Experienced in beautifying distressed locations in New York, Allan Reiver established the Elizabeth Street Gallery more than two decades ago. He has since created a community space dubbed the Elizabeth St. Garden.
In October of 2015, The Villager featured the Elizabeth St. Garden in an online article. The article discusses the garden’s history, which dates back to 1991, to help the public understand why the location should remain a fixture in the community, instead of being destroyed to make space for a housing project.
The lot originally housed the playground for a school but became littered with garbage after the school was demolished. A proposal to turn the dilapidated space into a parking lot caused an uproar with local residents, and soon the idea was dismissed. In the early 1990s, the space went under lease. The only lease requirement of storing valuable monuments and historical artifacts in the space flourished into a garden because of the efforts of Allan Reiver.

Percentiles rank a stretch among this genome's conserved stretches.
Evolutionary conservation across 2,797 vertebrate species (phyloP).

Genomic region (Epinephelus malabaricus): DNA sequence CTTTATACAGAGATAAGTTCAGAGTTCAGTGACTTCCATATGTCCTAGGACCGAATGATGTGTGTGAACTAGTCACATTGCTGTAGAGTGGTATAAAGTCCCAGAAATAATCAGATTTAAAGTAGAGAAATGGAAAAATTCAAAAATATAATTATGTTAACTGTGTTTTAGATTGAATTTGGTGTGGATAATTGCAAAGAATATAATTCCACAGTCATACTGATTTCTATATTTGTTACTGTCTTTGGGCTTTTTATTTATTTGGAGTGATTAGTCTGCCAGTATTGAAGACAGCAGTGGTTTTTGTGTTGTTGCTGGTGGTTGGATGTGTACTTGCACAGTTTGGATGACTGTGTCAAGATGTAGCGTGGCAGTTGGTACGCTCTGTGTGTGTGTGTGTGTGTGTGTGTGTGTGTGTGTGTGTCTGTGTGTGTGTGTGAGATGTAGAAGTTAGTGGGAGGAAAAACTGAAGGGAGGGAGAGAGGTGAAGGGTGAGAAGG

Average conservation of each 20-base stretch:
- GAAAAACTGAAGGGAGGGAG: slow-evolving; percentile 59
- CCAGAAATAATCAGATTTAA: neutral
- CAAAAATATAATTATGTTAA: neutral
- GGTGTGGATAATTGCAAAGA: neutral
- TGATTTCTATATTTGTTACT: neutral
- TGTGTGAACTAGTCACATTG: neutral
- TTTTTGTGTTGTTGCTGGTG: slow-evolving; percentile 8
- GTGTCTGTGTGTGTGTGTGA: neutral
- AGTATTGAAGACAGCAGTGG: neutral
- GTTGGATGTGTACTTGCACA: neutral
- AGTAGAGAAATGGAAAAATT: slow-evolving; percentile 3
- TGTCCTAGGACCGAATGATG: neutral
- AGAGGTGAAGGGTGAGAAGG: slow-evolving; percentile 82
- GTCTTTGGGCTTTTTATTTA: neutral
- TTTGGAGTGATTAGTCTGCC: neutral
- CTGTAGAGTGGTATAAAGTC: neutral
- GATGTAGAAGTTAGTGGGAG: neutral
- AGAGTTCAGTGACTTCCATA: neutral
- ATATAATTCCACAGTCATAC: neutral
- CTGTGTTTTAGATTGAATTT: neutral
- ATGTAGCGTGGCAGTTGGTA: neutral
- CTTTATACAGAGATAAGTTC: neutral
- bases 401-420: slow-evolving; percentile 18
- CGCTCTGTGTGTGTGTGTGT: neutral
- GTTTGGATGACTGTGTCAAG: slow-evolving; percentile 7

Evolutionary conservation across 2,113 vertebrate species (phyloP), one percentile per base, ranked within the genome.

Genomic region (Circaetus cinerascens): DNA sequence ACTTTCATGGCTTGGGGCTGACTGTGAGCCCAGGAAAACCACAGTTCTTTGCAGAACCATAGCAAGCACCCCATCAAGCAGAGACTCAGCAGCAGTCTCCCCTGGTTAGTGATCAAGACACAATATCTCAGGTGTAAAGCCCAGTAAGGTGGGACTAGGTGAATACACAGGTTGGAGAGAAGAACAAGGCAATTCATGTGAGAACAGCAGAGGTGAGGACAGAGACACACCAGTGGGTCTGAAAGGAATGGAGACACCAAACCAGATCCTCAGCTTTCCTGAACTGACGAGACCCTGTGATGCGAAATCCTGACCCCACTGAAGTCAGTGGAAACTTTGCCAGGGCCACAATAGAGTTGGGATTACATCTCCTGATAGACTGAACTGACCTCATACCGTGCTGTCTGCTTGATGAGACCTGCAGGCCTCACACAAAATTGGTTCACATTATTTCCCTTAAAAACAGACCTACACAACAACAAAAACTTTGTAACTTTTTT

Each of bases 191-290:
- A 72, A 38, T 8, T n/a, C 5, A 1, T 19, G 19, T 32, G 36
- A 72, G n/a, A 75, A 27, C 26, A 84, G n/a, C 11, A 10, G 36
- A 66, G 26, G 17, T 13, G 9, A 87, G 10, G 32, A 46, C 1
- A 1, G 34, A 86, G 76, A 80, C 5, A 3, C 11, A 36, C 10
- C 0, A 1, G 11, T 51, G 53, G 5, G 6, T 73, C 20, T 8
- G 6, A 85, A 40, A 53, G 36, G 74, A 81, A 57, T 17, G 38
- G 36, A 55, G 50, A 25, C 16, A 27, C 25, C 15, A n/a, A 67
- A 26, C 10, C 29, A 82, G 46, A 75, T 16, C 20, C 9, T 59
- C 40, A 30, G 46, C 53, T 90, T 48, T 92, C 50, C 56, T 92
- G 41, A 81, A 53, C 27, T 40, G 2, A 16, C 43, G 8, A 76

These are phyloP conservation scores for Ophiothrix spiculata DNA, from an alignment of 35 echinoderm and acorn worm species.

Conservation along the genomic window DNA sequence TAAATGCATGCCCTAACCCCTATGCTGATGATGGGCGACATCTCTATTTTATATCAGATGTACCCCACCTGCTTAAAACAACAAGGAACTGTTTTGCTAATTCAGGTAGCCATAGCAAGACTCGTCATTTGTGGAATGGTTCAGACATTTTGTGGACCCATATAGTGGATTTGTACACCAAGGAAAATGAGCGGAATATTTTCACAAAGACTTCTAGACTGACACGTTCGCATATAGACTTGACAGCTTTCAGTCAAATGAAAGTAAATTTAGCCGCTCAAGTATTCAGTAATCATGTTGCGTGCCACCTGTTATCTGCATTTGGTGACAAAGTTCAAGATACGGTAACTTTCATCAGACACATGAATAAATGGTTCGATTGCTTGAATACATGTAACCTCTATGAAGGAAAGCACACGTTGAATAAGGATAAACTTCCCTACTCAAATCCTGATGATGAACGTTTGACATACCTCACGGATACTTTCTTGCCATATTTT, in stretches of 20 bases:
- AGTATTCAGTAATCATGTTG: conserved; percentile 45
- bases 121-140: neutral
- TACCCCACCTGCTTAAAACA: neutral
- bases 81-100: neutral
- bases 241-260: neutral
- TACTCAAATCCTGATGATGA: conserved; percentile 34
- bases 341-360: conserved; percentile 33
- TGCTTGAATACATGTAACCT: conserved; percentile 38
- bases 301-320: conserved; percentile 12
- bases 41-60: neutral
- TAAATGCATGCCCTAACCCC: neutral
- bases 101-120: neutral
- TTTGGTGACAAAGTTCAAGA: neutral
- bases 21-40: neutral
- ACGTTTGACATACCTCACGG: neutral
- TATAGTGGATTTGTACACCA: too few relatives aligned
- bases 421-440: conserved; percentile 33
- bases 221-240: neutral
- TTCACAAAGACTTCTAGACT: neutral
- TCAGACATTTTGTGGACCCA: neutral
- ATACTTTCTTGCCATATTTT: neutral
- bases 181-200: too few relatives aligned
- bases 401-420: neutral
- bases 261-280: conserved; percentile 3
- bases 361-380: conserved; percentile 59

Today, the site is home to Italian sculptures and balustrades from Lynnewood Hall. Additionally, it offers a gazebo made by the notable landscape architect Frederick Law Olmstead, who developed Prospect Park and Central Park. Little Italy residents as well as former Parks Commissioner Adrian Benepe continue to support the garden. As neighborhood park activists, they play a crucial role in helping preserve the community hub. It has become a neighborhood icon!!